Saturday, December 7, 2013

Guest Post. Economics: Not Rocket Science

Economics: Not Rocket Science
Colonel Donald J. Myers USMC (Ret)
When I listen to high ranking individuals talk about the economy, I wonder where they have been or have been educated during their formative years. I also wonder how they look at their own budgets if they have such little understanding about money and how to best use it. I suspect that the bottom line is that the money that they throw at possible problems is not their money and as a result, there is little accountability or concern.

Our country is unlike any other in that the ability of becoming unbelievably rich remains viable. Contrary to what far too many profess, hard work and innovation pays great dividends in this country. The greatest percentage of the rich in this country became rich because of the work that they did. They created a product or program that a huge number of people wanted and were willing to pay for it.

The richest group of people in this country are the senior citizens. Most of them never made a huge salary, but they always saved and did not spend on objects that they could not afford. They lived on their income and avoided going into debt except to buy a home. Their cars were for transportation and not show. In most cases, the wife cooked and stayed at home to raise the children. The latest senior citizens had the wives working, but much of the other aspects of the middle class remained true. Their parents or older siblings showed the way.

Schools taught the basics of economics and the examples on earlier TV portrayed the example of living within ones means. Some may say that that was not real life, but it worked. I understand that there is a percentage of the senior citizens who truly are needy and require assistance, but that is a small percentage compared to the entire population of seniors. Unfortunately, some aspects of the media attempt to portray senior citizens as a whole who are nearly destitute. That is utterly false.

Our government has grown well beyond what is necessary to effectively operate. There is a proposal now to double the federal tax on gasoline because it has not been raised in 20 years. The congressman proposing this says that it is needed to improve the highways and bridges throughout the country. That increase will bring in an additional $20 billion. When one looks at the amount of taxes that already are collected such as gas taxes, taxes on oil companies, tolls, state and local taxes, it amounts to well over a hundred billion dollars. Where has that money gone?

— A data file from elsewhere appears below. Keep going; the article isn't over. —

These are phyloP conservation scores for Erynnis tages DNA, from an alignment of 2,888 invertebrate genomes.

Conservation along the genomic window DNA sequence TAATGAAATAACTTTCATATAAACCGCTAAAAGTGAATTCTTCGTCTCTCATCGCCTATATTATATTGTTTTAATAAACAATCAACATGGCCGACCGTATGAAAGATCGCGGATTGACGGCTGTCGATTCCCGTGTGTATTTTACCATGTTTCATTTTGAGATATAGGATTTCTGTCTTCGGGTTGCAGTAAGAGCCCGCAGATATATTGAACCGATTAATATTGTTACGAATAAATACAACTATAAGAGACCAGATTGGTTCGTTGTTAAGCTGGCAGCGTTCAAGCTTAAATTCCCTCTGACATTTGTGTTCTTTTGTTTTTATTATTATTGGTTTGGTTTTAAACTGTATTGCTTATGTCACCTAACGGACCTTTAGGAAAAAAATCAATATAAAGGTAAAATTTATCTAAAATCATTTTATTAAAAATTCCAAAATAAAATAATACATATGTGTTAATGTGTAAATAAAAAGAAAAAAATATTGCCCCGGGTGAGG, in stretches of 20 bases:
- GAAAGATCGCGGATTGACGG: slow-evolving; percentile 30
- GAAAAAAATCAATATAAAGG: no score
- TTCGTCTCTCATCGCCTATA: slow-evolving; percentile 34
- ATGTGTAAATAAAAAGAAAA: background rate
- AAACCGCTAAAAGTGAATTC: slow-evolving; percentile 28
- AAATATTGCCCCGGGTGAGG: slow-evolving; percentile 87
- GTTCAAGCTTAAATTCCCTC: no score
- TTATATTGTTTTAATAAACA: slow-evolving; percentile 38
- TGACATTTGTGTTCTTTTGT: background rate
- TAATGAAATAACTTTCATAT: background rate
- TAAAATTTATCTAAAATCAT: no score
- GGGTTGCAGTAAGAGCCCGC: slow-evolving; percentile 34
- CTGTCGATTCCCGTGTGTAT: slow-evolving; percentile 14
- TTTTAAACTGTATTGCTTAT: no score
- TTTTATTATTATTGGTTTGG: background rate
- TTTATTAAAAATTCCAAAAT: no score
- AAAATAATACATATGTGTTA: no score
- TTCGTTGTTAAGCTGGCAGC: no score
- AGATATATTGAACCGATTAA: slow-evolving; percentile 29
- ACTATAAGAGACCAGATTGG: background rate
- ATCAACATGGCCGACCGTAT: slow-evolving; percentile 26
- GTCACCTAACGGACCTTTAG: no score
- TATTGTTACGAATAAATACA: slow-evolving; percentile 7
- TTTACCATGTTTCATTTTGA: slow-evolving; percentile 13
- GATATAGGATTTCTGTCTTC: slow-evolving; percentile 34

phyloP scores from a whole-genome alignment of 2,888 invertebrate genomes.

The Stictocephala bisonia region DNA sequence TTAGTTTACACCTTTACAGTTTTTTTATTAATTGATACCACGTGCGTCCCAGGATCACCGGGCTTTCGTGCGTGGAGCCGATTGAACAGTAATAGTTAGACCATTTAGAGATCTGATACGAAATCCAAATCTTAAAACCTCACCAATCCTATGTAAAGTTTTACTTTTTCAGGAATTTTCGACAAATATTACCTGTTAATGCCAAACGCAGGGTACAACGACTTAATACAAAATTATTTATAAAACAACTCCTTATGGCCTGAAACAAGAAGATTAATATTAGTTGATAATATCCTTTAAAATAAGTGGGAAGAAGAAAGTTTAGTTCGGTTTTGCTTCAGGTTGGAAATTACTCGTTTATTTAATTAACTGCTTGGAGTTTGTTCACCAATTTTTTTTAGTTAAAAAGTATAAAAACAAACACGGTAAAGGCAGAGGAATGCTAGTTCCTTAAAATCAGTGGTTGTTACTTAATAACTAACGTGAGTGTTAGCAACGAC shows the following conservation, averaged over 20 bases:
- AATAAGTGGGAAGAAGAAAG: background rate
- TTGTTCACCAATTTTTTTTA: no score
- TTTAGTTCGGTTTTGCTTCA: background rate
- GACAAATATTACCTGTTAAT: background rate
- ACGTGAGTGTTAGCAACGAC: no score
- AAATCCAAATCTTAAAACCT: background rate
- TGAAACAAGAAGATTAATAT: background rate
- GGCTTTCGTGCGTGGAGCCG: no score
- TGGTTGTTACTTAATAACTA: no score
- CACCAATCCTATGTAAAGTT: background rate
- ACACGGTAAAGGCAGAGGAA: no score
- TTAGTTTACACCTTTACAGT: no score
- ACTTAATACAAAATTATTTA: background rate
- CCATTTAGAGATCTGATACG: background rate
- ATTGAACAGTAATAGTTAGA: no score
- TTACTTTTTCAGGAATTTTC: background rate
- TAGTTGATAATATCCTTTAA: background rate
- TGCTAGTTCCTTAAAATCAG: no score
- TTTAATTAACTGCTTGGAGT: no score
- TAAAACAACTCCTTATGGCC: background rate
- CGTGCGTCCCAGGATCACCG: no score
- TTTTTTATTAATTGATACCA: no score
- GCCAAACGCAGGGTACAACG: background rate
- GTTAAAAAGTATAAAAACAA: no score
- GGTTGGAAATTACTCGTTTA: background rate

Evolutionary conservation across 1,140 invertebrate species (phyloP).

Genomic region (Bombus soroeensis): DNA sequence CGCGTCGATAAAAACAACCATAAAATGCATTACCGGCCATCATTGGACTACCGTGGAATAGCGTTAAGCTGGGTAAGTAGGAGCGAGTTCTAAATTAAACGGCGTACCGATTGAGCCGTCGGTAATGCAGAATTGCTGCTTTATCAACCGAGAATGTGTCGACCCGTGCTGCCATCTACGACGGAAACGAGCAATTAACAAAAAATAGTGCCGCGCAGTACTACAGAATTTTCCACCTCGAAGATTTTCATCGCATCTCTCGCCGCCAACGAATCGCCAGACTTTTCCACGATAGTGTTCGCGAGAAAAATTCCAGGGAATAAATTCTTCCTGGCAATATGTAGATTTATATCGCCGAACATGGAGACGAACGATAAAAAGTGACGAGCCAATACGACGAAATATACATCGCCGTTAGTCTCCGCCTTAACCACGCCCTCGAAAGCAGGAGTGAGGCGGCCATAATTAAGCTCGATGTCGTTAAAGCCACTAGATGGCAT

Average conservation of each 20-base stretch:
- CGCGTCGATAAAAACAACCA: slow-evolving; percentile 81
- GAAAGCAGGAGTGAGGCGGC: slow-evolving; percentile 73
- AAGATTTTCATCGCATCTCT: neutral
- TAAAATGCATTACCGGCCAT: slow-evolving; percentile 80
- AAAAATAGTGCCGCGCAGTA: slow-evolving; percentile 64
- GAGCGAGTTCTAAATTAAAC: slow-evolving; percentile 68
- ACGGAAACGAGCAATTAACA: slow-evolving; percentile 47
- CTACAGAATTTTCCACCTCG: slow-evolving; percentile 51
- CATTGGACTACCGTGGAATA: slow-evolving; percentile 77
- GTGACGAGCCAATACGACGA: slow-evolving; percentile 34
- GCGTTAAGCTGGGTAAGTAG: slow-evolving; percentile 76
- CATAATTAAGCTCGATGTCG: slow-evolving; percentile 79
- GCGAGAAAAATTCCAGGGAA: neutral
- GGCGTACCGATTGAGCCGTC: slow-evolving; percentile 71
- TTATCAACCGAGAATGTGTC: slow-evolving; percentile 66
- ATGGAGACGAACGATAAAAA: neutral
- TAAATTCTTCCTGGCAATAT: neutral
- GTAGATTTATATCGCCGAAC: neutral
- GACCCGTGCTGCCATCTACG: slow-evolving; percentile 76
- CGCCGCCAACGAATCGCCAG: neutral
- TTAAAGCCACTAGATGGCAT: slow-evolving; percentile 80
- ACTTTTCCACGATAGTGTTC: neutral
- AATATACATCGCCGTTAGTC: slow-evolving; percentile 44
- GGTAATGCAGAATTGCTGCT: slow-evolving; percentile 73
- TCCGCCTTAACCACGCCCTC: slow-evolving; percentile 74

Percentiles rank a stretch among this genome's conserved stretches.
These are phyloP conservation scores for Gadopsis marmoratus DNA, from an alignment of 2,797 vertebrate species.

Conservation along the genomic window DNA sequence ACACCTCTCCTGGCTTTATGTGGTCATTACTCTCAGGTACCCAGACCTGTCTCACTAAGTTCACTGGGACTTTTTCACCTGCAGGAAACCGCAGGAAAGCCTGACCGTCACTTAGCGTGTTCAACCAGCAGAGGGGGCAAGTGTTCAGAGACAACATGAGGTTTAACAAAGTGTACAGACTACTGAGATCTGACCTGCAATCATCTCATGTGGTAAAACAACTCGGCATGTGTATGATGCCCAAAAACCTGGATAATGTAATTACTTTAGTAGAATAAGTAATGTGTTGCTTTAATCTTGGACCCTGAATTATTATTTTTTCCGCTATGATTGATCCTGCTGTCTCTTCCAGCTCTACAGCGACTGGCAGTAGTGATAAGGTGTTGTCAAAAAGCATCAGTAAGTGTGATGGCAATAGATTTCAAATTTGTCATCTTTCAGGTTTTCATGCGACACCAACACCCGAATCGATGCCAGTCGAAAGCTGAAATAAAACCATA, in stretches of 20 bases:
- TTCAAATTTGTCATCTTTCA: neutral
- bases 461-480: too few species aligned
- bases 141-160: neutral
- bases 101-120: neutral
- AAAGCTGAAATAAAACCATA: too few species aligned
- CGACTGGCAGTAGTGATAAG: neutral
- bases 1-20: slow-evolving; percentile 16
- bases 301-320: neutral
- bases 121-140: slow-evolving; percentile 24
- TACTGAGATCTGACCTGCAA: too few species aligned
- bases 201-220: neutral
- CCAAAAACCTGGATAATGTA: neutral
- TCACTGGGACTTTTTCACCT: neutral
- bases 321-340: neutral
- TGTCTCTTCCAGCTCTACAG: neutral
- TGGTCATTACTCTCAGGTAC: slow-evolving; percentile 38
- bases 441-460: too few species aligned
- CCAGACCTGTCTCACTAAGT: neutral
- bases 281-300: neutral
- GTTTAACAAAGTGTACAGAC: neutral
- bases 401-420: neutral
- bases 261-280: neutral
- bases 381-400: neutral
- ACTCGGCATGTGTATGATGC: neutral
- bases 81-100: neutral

When we look at various welfare benefits, we learn that it is controlled by numerous federal agencies with absolutely no coordination among them. Trying to reduce this piggy bank is nearly impossible because so many agencies are involved and are unwilling to reduce their expenditures. 

The typical American family understands economics. The head of the household knows that spending more money than one earns will cause significant difficulties in the future. Unexpected expenses such as the air conditioning dying demands that expenses in other areas such as entertainment or dining out be curtailed for a period of time. That is not great, but that also is life. We need to teach our congress and president this basic fact.


Donald J. Myers a retired colonel in the U.S. Marine Corps, is a regular columnist for Hernando Today. He lives in Spring Hill and can be contacted at

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